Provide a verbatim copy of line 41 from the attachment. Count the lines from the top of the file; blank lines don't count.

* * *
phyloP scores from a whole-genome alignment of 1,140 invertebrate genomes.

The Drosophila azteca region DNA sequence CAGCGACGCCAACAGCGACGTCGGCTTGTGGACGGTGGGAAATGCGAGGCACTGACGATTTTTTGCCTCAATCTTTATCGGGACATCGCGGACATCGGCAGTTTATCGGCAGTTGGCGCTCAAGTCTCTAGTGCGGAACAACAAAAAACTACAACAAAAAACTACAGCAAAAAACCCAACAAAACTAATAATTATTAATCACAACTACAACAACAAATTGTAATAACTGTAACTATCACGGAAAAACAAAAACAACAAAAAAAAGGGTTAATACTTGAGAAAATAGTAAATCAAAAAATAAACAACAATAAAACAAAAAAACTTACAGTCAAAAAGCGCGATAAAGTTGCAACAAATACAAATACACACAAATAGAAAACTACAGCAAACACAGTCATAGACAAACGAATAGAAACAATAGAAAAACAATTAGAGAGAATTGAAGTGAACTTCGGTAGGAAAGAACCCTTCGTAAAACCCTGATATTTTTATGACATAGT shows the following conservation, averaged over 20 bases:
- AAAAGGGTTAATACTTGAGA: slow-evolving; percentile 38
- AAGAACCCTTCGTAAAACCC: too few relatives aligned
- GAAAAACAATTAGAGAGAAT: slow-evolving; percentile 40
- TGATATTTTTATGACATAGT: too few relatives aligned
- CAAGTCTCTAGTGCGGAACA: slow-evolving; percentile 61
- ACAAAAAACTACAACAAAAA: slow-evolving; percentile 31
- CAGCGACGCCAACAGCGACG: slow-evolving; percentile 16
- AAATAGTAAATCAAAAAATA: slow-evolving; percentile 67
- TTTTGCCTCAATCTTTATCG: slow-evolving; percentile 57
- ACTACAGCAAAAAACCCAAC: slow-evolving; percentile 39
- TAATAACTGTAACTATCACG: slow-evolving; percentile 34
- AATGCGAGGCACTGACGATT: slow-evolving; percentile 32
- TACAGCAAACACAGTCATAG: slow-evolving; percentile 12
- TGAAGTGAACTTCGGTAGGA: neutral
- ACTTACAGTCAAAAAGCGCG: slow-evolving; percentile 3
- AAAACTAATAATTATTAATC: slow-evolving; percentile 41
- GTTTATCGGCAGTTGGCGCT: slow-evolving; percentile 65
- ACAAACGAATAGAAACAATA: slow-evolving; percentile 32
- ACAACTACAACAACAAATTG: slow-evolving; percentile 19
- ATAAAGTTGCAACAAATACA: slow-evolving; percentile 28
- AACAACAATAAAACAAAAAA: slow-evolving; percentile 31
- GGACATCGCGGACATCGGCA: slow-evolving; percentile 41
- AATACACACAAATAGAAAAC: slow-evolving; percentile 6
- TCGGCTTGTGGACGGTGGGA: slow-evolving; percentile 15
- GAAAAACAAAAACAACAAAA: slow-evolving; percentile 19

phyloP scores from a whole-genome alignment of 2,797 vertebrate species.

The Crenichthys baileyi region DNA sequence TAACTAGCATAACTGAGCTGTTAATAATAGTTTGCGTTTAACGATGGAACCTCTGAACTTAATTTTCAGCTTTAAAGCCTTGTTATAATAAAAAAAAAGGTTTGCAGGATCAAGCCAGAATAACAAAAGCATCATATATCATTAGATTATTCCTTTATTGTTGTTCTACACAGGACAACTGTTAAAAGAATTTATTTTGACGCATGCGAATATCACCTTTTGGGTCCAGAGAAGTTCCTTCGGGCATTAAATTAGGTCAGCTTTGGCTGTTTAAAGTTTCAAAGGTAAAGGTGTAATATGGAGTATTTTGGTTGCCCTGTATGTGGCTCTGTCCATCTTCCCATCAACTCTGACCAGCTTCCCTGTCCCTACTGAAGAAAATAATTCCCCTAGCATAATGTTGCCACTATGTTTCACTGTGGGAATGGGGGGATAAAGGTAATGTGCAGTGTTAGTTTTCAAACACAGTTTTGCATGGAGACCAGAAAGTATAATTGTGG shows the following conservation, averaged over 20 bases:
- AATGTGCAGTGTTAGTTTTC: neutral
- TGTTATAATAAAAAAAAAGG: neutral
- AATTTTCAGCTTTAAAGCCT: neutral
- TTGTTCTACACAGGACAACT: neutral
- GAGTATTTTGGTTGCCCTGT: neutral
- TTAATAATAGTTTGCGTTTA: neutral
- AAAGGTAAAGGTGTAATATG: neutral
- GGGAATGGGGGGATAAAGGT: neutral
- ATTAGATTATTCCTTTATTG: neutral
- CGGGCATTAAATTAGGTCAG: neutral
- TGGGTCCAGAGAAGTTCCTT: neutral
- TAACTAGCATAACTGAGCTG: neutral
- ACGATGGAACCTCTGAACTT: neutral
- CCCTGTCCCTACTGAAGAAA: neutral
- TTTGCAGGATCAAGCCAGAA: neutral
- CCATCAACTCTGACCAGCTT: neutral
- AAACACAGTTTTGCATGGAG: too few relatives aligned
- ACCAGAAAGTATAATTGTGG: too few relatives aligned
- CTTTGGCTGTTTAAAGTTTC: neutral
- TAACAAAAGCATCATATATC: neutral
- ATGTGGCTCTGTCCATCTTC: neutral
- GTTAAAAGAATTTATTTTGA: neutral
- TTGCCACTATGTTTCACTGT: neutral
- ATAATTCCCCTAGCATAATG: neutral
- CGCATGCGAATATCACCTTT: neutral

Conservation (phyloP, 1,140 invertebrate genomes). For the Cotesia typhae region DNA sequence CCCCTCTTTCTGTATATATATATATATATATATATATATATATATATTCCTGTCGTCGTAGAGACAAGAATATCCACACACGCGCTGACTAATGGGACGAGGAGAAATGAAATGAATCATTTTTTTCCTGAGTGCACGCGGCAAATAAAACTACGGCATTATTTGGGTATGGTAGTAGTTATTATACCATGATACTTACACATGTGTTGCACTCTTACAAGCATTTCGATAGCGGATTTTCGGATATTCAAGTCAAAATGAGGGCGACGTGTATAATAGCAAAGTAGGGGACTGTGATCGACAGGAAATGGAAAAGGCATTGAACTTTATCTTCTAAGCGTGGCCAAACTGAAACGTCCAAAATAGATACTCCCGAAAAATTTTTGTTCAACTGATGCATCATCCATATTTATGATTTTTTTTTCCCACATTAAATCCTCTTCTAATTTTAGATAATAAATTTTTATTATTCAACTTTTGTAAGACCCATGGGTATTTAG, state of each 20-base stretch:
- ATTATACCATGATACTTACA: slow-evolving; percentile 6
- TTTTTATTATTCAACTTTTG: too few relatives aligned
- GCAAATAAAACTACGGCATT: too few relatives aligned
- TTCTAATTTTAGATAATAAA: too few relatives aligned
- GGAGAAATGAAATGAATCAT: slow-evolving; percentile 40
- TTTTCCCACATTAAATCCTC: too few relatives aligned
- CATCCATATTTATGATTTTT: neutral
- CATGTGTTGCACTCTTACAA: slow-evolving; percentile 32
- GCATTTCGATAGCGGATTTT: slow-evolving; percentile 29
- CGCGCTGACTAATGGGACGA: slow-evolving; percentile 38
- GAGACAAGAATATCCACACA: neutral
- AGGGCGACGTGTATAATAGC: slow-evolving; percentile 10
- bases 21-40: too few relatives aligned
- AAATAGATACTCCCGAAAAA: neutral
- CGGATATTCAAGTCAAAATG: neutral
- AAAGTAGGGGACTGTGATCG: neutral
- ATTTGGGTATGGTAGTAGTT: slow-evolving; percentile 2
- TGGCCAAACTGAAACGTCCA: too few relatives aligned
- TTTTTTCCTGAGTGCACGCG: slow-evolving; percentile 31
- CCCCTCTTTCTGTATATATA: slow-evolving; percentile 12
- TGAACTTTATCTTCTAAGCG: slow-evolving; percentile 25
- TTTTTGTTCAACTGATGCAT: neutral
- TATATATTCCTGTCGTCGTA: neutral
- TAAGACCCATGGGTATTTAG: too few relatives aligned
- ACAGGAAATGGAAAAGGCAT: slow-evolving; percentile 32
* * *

- TAACTAGCATAACTGAGCTG: neutral